And this isn't just a theory — it's backed up by research. According to O'Connell, "Brain scans of individuals thinking about their future selves mirror brain scans of those same individuals thinking about strangers. And because we tend to be no more connected to our future selves than we are to strangers, we tend to favor choices that satisfy our present self, regardless of how it affects our future self - which can lead to more than a busted budget, namely high debt, insufficient savings, an inability to retire, etc."
Early budgeting is also, according to budget experts, a good way to avoid overspending and tradeoffs (and a rebuttal to the potentially flawed Cornell study). In 2015, University of Chicago scientists found that, while budget planners can run into two types, they're both effective when it comes to monitoring overspending in potential bonanza circumstances like holidays. You're either an efficiency budgeter, where you try to keep overall costs down with deals and coupons, or a priority one, where you prioritize big spends on the things you like most while skimping on others. Budgeting also prevents responding to panicky triggers like "it's on sale!"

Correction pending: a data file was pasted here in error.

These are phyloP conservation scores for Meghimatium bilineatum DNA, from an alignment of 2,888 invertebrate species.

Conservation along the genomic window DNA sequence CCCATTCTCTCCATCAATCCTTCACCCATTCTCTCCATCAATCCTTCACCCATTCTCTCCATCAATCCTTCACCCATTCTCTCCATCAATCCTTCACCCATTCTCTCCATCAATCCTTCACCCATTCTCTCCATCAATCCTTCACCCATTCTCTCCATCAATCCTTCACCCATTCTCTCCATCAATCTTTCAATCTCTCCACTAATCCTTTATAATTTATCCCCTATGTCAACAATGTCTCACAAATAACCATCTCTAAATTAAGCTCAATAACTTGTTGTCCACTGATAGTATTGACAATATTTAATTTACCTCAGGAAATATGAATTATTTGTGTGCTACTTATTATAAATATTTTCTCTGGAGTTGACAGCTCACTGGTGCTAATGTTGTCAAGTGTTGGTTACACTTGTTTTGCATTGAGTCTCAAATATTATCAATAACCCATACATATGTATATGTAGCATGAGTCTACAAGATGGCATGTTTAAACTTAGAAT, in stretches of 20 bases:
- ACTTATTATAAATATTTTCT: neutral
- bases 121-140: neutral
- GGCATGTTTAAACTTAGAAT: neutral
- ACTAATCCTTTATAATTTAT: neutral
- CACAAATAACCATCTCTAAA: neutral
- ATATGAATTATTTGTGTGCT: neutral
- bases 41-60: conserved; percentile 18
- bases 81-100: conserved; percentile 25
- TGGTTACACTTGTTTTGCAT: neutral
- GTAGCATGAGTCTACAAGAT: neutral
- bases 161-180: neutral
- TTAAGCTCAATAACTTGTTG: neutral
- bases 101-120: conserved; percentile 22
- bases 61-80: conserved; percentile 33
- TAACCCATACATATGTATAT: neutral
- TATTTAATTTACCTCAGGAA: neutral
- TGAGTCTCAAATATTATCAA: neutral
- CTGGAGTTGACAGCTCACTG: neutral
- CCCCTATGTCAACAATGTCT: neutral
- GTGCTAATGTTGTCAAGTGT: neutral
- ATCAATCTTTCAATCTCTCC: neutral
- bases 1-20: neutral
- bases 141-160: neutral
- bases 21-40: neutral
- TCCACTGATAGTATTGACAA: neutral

There's an important aspect to consider here, too: how you perceive willpower. According to a fascinating study done in 2015 and published widely, including in the Wall Street Journal, how much you overspend can depend a lot on whether you think willpower is a finite resource that's used up quickly or a trait we have in abundance. College students who thought of willpower as finite were likely to reward themselves whenever they exerted self-control, usually with treats or overspending, while those who thought it was abundant didn't do that.
If You're An Overspender, Try To Make Cash Purchases